Let's start with the engine. Where Porsche, Mclaren and Ferrari are exploring petrol/electric hybrids in their next-gen supercars, Ford opted for an all-gasoline twin-turbo V6. This decision isn't an appeal to the red-meat, muscle car leanings of various Ford fanatics. Rather, the V6 allows for a much smaller footprint, allowing Ford's engineers to "shrink-wrap" the GT's body around the engine, which in turn paves the way for unique aerodynamics--and thus faster cornering and even braking speeds.
"The package of the V6 EcoBoost really enabled the aerodynamics," said Raj Nair, Ford's CTO and VP of Global Product Development. "We're able to wrap so tightly around the small V6 block, place intercoolers out in front of the rear tires, and channel the air to the rear. It's allowing us breakthrough levels of very low drag and very high levels of downforce."
The whys and hows of flying buttresses
Check out the photos above and below. Notice how the bodywork fits so snugly to the engine bay. Note the wide channels beneath the flying buttresses, which connect the wheel wells to the rest of the body. The overall shape of the car provides for very low drag (making the GT a slippery object as it cuts through the air--great for sheer speed), but the twin channels also direct air pressure to the car's rear wing, which generates downforce, and thus greater tire adhesion.
Now, this is where some of the Ford GT's most interesting computer controls kick in. When the car is in its normal driving mode, the rear wing remains flat in its stowed position. But as driving speeds increase, the wing dynamically rises to its deployed position, increasing aerodynamic drag for straight-line stability, as well as increased grip in high-speed corners.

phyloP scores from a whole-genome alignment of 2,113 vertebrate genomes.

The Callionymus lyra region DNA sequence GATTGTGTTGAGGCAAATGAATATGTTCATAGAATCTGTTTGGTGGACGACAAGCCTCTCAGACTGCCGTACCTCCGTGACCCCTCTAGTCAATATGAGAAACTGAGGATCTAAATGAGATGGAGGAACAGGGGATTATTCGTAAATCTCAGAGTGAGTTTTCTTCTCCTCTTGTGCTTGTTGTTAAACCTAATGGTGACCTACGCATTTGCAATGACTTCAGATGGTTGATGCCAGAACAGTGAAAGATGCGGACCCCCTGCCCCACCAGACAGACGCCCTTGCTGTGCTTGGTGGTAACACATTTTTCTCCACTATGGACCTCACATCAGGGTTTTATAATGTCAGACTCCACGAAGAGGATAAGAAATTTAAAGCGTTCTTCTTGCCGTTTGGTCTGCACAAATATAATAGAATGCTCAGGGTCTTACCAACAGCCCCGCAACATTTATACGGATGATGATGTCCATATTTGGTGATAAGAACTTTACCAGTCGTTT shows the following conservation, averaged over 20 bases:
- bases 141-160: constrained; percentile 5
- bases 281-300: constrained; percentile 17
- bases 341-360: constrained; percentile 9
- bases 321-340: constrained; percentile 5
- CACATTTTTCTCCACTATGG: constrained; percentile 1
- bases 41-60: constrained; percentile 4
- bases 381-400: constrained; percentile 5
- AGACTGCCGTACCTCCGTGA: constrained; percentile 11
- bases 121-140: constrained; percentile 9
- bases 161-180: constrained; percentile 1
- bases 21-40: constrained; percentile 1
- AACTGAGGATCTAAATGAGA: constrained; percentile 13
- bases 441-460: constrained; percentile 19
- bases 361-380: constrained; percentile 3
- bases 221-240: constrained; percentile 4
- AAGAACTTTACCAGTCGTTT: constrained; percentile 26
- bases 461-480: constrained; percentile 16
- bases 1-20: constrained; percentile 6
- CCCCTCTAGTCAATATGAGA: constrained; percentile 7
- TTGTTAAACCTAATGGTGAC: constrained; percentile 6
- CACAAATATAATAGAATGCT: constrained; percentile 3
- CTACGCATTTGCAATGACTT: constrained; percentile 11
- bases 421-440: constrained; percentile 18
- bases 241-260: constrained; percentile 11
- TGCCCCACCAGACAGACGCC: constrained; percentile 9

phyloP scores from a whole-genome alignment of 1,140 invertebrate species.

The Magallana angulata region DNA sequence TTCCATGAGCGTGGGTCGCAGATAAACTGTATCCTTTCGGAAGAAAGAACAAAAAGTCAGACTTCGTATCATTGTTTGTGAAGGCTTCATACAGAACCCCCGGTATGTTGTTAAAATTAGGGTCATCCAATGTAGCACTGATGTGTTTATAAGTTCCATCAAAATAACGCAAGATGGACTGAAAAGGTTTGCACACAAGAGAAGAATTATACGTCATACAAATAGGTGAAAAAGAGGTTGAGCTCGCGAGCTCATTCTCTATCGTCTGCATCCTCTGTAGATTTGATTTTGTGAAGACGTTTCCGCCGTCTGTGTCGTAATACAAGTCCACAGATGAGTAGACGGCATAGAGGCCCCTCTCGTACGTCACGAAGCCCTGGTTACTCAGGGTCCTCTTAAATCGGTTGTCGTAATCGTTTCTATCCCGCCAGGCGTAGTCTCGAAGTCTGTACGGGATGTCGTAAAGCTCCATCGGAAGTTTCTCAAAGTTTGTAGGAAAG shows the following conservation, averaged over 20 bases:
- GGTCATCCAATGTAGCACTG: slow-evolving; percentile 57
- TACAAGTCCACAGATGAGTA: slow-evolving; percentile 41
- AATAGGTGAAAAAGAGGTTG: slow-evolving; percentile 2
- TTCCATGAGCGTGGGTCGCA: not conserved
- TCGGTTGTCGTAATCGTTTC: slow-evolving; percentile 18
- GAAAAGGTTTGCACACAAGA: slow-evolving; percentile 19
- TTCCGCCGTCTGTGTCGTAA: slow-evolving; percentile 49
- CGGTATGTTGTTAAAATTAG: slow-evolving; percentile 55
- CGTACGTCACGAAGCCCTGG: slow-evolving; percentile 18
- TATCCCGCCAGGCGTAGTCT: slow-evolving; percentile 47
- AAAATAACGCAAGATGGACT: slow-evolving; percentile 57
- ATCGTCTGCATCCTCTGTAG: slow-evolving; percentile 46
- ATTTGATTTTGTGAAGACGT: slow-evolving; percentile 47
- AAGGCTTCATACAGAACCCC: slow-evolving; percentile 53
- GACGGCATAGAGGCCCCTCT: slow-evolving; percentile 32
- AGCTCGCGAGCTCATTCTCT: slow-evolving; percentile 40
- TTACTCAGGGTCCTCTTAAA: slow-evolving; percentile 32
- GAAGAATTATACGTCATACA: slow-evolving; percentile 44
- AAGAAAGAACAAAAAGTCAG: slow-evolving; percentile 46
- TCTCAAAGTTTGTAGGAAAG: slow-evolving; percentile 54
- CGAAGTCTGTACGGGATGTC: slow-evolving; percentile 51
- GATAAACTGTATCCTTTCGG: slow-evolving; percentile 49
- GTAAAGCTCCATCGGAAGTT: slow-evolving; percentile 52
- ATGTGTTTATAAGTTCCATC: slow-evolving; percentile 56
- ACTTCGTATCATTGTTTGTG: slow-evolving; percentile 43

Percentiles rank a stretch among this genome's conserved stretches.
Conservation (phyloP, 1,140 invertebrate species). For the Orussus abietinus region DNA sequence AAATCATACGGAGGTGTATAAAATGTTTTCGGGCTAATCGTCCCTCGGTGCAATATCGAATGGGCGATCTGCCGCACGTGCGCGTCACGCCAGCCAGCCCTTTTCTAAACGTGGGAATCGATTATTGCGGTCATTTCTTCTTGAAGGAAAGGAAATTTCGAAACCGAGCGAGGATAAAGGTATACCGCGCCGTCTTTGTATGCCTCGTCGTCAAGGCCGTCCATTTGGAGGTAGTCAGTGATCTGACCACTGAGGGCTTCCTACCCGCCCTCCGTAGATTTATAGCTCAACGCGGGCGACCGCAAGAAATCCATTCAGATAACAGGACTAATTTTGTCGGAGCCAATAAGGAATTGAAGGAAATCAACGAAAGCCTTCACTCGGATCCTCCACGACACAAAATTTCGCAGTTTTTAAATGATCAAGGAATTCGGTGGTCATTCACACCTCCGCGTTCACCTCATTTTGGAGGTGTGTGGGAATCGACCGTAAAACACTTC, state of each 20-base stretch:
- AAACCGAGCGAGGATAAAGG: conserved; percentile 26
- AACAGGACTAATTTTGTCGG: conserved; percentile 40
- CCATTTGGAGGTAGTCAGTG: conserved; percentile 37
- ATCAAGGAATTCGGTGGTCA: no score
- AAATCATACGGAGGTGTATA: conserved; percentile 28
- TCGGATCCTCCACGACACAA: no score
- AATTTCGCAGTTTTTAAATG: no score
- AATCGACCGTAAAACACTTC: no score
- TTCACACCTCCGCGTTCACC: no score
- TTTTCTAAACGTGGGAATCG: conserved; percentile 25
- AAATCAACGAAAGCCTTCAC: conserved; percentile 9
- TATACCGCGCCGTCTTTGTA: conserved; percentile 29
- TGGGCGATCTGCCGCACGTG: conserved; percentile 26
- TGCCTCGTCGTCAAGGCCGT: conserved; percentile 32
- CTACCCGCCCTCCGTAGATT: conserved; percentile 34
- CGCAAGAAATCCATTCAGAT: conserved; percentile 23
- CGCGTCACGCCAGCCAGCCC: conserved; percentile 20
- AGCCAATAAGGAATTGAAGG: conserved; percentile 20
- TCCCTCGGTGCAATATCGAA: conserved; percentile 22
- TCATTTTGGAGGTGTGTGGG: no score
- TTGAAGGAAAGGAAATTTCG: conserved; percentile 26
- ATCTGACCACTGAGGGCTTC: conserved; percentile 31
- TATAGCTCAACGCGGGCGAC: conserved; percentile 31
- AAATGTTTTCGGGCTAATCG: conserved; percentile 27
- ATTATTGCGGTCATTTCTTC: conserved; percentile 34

Driving lesson: When you're trying to improve your lap times on a road course, you can find the most time on high-speed sweepers. The tightest, twistiest corners are fun to attack, sure, but if you can increase your cornering speed through a really long sweeper--if only by 3 to 5 mph--your lap times will melt away.
You're in these corners for a relatively long time, so even seemingly small speed increases pay dividends. And this is the goal that Ford is reaching for with its aero tech. Everyone loves a fast launch, and quick 0-60 specs do indeed translate to speedy corner exits. But if you really want to be a track-day hero, you'll turn your attention to grip.
And you'll also pay attention to braking, which is where Ford completes its aerodynamics story. When you select the new GT's track mode, the rear wing will rise to an "air braking" position, further increasing drag and slowing down the car when you're hard on the brakes. It's all dynamically controlled by the car's holistic computer system. And as soon as you're off the brake pedal, the wing relaxes its grip.
A software response to turbo lag
I've never driven a turboed engine that didn't suffer at least a little bit of turbo lag, but Ford Performance Chief Engineer Jamal Hameedi told me there isn't any hesitation in the new GT. Apparently turbo lag has been dialed out to the point where the V6 feels like a naturally aspirated engine. For this, we can thank computer logic built into the EcoBoost engine's turbo, cam timing and direct fuel injection systems.